Flashcards in Lecture 15 Deck (46)
When does social facilitation happen?
In the presence of others. This enhances our arousal. That arousal strengthens our dominant responses which enhances behaviour that are easy for us and impair difficult behaviour.
What is the effect of social facilitation?
Effects of being observed.
What is the effect of social loafing?
Effects of being lost in a crwod.
When does social loafing happen?
In group performance tasks where individual contributions not easily identified, individuals contribute less. For example, when it is tug-of-war or shouting/clapping.
What is deindividuation?
The process of losing one’s sense of personal identity. It makes it easier to do
things that you don’t think people should actually do.
What is polarization?
Original differences between two groups will get them even more different, less like the population as a whole. More extreme views than before because they talk with like-minded people.
What are the two processes in polarization?
• Informational influence: hearing convincing arguments advocating for the same position. You will become an even stronger advocate for this.
• Normative influence: adopting views because they are held by others i.e. social comparison.
What is the idea behind groupthink?
The worst-case scenario. A group decision-making style characterized by an excessive tendency to seek concurrence. It is found in groups with high cohesiveness, homogenous members, isolation from outside influences, directive leadership, and unsystematic decision-making procedures.
What are some ways to interrupt group thinking?
Minority influence which is most possible when…
o minority signals fairness/impartiality
o minority holds to their main position steadily
o minority is not a minority of one
o if the decision is consequential
What will you be able to predict if groups are in the same factor?
Their opinion because they correlate.
What does it mean when you say that you economize when meeting a group, you're not a part of?
This means that you don’t invest much energy or time in these people.
What are the three factors about people's feelings towards different groups of society?
Derogated, dangerous and dissident.
How can contact work to reduce prejudice?
The person has to be a stereotype disconfirming member of the other group.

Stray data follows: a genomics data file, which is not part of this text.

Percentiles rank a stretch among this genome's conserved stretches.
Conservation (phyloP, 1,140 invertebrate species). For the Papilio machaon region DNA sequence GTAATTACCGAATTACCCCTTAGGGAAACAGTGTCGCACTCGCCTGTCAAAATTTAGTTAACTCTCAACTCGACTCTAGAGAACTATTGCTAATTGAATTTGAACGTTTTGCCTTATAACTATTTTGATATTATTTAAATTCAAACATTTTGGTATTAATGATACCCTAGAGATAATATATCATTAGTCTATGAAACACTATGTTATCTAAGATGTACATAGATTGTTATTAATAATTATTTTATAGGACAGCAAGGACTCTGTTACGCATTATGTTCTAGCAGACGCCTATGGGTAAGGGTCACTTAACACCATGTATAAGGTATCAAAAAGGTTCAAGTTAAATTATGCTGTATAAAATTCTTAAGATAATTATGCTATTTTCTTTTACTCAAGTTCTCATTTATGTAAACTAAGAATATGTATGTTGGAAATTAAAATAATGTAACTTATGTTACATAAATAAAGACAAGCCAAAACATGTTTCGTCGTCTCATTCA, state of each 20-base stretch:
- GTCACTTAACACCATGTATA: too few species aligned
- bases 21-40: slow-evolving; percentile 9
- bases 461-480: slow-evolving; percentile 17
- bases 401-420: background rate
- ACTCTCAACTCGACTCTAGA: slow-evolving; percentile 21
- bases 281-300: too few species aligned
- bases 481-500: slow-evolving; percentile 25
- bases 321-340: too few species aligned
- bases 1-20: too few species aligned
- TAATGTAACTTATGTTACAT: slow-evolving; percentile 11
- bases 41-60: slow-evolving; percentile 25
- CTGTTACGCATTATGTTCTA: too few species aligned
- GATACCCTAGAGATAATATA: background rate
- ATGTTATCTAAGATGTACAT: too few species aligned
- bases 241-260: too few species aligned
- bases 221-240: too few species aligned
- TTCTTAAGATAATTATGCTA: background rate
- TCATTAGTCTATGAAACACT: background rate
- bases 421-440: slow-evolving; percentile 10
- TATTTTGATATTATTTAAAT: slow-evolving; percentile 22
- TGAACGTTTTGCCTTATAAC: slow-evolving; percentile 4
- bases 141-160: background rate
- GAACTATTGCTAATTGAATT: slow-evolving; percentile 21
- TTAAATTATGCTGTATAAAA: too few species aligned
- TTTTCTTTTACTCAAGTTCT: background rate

• When contact is supported by local norms.
• When status is equal in the contact setting.
• When contact occurs at the individual level rather than between two groups.
• When contact is rewarding.
• When contact involves collaborative work towards common goals rather than being competitive.
How can you reduce prejudice towards a group?
By shifting the threat that they perceived from that group by adjusting their perception of just how many there are around from their own team versus how many there are from the other team.
What is discriminate sociality?
The careful selection of social partners. A way to manage the benefits and costs of social life.
What are people's stereotypes often based on?
When will people focus more on blemished or disfigured faces?
When disease concerns are salient.
What are coalitions designed to?
To solve being dominated by a more powerful individual.
Who are more likely to distance themselves from foreigners?
People who feel most vulnerable to disease.
Why are females more ope to foreigners than men?
Ancestrally, females have left their home groups to find mates from other groups.
Is categorization of race an automatic and mandatory thing?
No, it is a reversible by-product of cognitive machinery that evolved to detect coalitional alliances.
What is prejudice?
The general attitude we have toward members of a particular group – how we feel about them.
What is stereotyping?
Generalized beliefs we hold about groups – beliefs that reflect what we think members of a particular group are like.
What is a stereotype threat?
The fear of confirming others’ negative stereotypes about one’s group.
What is the realistic group conflict theory?
Intergroup conflict emerges when groups find themselves competing for the same material resources. That makes people more solidary with their own group and lead them to dislike the other groups.
What is the social dominance orientation?
The extent to which a person wants his or her own group to dominate and be superior to other groups.
What is the minimal intergroup paradigm?
It shows that people often display an in-group bias, benefitting members of their own groups over members of other groups – even though the groups were minimally defined.
What is the self-fulfilling spiral of intergroup competition?
Competition and hostility breed increased competition and hostility.
True or false: religious people tend to be more prejudiced than others?